Lori Loughlin arrives at federal court in Boston on Wednesday, April 3, 2019, to face charges in a nationwide college admissions bribery scandal. (AP Photo/Steven Senne)

Lori Loughlin and husband plead not guilty to bribery charge in college admissions scam

The pair were already charged with money laundering, conspiracy to commit mail fraud and wire fraud


Shira Tarlo
November 1, 2019 5:48PM (UTC)

Actress Lori Loughlin and her husband, Mossimo Giannulli, have pleaded not guilty to a new charge they face in the national college admissions scandal, according to court documents.

Last month, federal prosecutors hit Loughlin and Giannulli with another charge — conspiracy to commit federal program bribery —for their role in the nationwide bribery and fraud scheme to help students gain admission to elite colleges and universities. Loughlin and Giannulli were already charged with money laundering, conspiracy to commit mail fraud and wire fraud, to which they pleaded not guilty.

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The pair has requested to waive their need to appear in court to be arraigned on the new charge later this month. They are among three dozen wealthy parents, including actress Felicity Huffman, who have been charged in the case. Huffman pleaded guilty to fraud and conspiracy and was sentenced to 14 days in prison. She was released after 11.

Huffman admitted to paying for someone to administer and correct her daughter's college entrance exam, which resulted in the teenager’s score jumping to 1420 out of a total possible 1600 — an improvement of approximately 400 points over her PSAT performance taken without assistance one year earlier.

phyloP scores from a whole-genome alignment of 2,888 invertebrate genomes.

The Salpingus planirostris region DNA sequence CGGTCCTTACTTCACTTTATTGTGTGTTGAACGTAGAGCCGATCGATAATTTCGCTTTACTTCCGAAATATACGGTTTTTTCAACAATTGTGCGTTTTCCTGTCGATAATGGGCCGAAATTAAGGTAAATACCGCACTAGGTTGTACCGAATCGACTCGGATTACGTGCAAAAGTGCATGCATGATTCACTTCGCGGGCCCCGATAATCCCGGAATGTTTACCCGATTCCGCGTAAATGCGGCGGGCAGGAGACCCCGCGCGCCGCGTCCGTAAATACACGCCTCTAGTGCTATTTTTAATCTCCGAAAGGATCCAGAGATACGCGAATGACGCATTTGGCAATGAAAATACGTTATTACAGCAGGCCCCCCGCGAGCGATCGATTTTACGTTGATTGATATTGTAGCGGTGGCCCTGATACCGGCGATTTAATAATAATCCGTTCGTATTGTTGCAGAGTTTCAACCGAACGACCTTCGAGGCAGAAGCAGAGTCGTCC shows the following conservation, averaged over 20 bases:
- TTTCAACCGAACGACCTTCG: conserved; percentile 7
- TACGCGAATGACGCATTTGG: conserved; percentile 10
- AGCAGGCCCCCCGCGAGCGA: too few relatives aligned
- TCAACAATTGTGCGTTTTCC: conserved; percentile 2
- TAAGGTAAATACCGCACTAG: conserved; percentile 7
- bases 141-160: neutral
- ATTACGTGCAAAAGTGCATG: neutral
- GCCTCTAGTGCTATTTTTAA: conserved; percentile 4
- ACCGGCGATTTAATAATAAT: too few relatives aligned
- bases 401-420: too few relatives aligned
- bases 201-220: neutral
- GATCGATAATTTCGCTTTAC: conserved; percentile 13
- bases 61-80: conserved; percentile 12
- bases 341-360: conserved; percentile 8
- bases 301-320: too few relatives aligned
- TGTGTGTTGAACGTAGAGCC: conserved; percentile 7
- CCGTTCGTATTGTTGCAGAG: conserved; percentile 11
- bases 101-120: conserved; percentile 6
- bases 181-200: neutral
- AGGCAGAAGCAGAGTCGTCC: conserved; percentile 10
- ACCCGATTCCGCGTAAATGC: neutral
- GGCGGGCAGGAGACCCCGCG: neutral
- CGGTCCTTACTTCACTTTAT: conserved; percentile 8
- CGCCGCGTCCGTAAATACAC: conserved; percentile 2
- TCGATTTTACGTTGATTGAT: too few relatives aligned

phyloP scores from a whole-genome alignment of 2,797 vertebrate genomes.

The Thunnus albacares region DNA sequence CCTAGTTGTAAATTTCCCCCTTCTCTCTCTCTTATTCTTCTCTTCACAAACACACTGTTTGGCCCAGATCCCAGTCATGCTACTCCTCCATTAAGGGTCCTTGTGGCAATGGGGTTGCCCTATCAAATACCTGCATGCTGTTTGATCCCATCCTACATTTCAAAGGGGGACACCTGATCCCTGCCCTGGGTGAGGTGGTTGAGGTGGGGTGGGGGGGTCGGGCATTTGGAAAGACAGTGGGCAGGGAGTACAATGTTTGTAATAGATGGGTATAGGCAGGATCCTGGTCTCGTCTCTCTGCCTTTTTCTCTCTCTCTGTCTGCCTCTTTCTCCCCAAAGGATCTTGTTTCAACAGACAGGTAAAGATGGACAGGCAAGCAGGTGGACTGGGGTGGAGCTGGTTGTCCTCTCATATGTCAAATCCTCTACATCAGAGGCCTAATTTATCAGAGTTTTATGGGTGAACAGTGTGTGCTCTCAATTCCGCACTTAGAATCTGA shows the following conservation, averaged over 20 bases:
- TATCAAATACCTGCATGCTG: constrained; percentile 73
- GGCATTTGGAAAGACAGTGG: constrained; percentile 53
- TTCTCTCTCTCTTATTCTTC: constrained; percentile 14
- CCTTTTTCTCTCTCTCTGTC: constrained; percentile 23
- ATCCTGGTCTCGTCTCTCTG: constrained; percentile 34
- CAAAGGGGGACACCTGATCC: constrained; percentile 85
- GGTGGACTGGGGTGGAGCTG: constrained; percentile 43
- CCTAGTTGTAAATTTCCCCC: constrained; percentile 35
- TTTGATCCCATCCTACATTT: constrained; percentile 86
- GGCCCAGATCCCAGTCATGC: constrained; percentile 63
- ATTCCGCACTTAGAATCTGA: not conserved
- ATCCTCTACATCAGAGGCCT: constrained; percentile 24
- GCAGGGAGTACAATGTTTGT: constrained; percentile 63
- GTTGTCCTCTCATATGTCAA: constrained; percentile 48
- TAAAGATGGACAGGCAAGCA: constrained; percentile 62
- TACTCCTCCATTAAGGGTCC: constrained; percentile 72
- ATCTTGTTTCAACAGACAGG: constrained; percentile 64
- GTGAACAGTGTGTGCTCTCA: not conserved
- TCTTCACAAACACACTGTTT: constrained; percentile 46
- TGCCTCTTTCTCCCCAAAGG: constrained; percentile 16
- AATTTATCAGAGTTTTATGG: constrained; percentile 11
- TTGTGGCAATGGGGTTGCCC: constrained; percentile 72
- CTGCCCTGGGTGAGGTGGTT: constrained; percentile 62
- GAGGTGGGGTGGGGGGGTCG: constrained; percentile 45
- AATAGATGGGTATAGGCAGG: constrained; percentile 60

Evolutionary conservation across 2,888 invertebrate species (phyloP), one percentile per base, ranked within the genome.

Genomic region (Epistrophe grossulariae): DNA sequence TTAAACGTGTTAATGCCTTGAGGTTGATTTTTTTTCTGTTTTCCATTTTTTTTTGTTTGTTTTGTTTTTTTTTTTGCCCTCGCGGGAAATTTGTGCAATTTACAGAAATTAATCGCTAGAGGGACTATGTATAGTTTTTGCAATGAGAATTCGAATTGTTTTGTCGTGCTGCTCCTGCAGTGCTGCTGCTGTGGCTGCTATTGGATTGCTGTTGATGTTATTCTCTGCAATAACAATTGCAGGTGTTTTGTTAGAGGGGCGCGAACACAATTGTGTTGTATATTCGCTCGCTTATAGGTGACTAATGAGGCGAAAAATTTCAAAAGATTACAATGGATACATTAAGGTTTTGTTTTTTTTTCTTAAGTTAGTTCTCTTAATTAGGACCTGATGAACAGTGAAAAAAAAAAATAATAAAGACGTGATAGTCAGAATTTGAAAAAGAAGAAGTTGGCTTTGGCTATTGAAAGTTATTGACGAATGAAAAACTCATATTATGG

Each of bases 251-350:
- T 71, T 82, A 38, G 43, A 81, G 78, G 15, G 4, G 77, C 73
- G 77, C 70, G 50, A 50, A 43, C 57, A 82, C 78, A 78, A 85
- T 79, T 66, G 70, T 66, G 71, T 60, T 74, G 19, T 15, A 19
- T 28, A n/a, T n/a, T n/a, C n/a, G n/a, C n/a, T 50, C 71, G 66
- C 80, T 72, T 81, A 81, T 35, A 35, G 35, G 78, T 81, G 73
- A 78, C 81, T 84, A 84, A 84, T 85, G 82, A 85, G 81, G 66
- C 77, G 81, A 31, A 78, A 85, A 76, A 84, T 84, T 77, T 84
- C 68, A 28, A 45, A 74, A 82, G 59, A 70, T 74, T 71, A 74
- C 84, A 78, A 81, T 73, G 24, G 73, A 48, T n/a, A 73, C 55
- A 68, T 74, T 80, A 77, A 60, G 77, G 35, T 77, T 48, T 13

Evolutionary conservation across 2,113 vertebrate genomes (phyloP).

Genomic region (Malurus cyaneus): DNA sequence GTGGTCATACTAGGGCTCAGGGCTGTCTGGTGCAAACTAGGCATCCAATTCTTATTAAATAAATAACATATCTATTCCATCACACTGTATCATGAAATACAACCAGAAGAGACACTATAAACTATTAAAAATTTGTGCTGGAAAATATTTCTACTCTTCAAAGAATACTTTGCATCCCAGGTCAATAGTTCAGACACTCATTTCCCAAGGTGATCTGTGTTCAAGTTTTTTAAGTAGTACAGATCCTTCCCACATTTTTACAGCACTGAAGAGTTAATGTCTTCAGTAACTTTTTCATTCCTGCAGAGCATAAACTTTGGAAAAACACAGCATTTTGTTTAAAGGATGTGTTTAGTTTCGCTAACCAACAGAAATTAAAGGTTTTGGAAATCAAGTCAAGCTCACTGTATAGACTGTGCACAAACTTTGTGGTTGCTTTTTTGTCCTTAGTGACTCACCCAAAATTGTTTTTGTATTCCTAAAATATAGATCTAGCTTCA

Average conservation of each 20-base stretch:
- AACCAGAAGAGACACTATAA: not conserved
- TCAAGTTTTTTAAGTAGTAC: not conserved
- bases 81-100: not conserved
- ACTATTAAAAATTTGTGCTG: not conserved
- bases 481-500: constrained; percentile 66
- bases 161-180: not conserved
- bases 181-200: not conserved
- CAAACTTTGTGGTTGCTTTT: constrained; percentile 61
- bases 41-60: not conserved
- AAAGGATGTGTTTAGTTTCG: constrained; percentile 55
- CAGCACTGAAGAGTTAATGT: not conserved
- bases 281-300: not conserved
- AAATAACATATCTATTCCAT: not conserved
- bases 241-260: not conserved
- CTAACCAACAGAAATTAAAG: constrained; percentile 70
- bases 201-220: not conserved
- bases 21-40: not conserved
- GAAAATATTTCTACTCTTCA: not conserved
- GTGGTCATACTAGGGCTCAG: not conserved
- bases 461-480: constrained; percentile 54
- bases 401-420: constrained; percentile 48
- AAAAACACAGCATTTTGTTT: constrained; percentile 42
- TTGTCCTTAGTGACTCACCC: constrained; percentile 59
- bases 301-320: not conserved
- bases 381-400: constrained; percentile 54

The FBI investigation, called "Operation Varsity Blues," revealed that wealthy parents paid college counselor William "Rick" Singer, whom prosecutors have described as the architect of the admissions scheme, to get their children into elite universities by boosting their college exam scores — or falsely present them as top athletes who coaches would want to recruit. Singer has pleaded guilty to money laundering, racketeering and obstruction of justice. He is scheduled to be sentenced on June 19.

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Top U.S. universities involved in Singer's scheme included Yale, Georgetown, Stanford, Wake Forest and the University of Southern California.

Loughlin and Giannulli have been accused of conspiring with Singer to get their two daughters admitted to the University of Southern California as rowing recruits, even though neither of them ever practiced the sport.

Singer emailed the couple in August 2016 stating that he needed a copy of their older daughter's transcript and test scores "very soon while I create a coxswain portfolio for her." He added that it would "probably help to get a picture of her on an ERG in workout clothes like a real athletic," according to court documents. Giannulli then allegedly responded: "Fantastic. Will get all."

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The new bribery charge only applied to 11 of the 15 parents still facing charges, including Loughlin and Giannuli. The pair could each face up to 20 years in prison if convicted.


Shira Tarlo

Contact Shira Tarlo at shira.tarlo@salon.com. Follow @shiratarlo.

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